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How to Pick Up (or Perfect) a Music Project at Home

There are heaps of free resources online to help you pick up an instrument, perfect your production skills or start a new project while you spend time at home.

As Australia and the world prepare for long stints in lockdown and social isolation, many of us are considering taking on new projects or learning a skill to make the most of our time at home. If you’re already musically inclined or you’ve been meaning to dust off that guitar in the corner of the room, there are plenty of free resources to help make the most of your time in the house.

Apps

Japanese synthesizer brand Korg is currently offering its iKaossilator app for free until the end of March. Usually $20, the app allows users of all skill levels to create beats with 150 inbuilt sounds. Another world-famous synthesizer brand, Moog is offering its Minimoog Model D app (normally $5) for free. Users get to play with one of the company’s famous synths, the 1970s-era Model D, which was a favourite among musicians such as Dr Dre and Herbie Hancock. Both these apps offer an extensive range of sound customisation options, so you won’t get bored with them. If you want to learn your favourite songs on guitar, the Ultimate Guitar app is free and has 1.4 million tabs and chord charts in its database.

Lessons

If you’re interested in picking up (or mastering) guitar, bass or ukulele, Fender Play is offering its app for free right now. The easy-to-navigate platform has lessons for players of all skill levels and adds new songs every day, so there’s a good chance plenty of your favourites are on there already. YouTube also has a seemingly endless number of video tutorials for almost any instrument, so if you’re thinking of digging your keyboard out of the garage, right now is as good a time as any.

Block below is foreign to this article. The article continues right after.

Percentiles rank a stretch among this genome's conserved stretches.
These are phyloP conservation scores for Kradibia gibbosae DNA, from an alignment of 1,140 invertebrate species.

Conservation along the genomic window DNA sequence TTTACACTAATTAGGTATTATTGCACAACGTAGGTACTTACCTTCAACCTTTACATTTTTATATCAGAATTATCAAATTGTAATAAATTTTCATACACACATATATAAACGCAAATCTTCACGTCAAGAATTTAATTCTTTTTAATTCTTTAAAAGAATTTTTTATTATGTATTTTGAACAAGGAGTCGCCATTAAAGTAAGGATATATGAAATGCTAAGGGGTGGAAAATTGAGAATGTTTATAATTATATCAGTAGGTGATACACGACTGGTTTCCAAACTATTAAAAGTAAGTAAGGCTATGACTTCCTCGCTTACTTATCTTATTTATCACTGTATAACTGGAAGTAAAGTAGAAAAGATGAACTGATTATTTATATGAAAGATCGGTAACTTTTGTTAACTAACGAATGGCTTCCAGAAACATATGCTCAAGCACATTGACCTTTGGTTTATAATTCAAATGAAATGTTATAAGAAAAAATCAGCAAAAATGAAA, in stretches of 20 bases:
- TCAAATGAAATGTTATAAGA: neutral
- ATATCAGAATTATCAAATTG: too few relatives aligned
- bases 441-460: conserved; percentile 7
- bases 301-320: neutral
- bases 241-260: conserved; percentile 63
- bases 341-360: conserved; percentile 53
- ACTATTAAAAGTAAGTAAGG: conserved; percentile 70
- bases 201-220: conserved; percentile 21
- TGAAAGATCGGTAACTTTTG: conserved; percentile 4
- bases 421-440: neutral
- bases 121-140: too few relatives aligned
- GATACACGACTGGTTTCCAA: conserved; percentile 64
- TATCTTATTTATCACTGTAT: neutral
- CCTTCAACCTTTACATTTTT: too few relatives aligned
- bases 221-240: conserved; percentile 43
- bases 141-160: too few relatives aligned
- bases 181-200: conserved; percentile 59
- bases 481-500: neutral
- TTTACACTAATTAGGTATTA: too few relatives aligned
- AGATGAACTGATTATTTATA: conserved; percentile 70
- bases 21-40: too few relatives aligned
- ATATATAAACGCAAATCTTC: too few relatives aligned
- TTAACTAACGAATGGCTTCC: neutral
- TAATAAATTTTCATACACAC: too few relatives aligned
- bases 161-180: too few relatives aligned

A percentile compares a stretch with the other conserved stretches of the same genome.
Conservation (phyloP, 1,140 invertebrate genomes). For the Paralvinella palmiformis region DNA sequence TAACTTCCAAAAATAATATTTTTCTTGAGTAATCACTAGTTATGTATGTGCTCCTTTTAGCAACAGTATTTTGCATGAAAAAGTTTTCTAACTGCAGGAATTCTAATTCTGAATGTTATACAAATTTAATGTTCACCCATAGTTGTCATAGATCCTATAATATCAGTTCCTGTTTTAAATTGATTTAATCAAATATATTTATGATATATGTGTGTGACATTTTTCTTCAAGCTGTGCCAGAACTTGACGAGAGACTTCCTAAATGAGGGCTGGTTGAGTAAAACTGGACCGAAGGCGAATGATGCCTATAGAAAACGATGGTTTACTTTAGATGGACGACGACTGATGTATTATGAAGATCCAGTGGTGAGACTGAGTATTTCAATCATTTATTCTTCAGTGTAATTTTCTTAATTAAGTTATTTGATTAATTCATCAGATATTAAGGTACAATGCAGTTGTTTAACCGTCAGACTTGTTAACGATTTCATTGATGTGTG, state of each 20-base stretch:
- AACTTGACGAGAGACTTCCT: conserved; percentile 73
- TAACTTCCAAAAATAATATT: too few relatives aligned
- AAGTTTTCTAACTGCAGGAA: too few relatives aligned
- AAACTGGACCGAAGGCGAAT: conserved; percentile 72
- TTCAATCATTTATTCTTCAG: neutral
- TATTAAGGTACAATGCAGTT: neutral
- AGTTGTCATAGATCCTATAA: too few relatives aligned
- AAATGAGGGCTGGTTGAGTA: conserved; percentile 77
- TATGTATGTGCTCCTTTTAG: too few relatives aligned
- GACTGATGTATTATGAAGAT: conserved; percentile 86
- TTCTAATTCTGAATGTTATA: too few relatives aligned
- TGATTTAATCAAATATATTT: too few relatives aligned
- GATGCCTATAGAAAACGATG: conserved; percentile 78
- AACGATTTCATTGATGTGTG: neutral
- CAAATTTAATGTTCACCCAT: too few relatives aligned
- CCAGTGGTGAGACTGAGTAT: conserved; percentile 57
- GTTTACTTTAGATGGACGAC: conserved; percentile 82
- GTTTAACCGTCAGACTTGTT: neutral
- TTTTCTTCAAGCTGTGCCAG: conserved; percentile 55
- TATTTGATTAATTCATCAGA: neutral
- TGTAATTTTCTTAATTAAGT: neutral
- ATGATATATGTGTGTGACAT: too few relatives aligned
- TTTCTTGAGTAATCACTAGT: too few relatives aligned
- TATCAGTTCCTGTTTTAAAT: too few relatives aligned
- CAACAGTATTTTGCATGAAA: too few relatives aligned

Digital Audio Workstations

Digital Audio Workstations (DAWs) allow you to produce music, record songs and essentially use your laptop as an entire band or orchestra if you want to. GarageBand comes preloaded onto Macs and iPhones, and Audacity, Pro Tools and Ableton all offer free tiers for users to get started and learn on. All can be used to build tracks from scratch with deep levels of customisation built into each and plugins available, too. For those who have existing recording equipment, these apps allow you to record and mix songs as well. As with any instrument, there are a heap of YouTube tutorials on mastering DAWs available.

Samples

Once you’ve got a handle on the production side of things, you may want to introduce sound samples into your work. Producers with prior experience will already know where to access these, but there are a few interesting ones available for free online. NASA has samples available from rocket launches, moon landings and other missions free for commercial use on its website. This means that if you decided to release a song with one of these samples in it, it won’t cost you anything. The same goes for sounds in the Yellowstone National Park sound library. It features sounds from an extensive range of animals, weather conditions and even geysers – a great way to add a feeling of space to your tracks. The BBC sound effects catalogue has over 16,000 samples on offer. Sounds are free for personal use, education or research purposes. If you want to purchase a sample to use in a published song, individual files are $5.

Photography: Scott Renton

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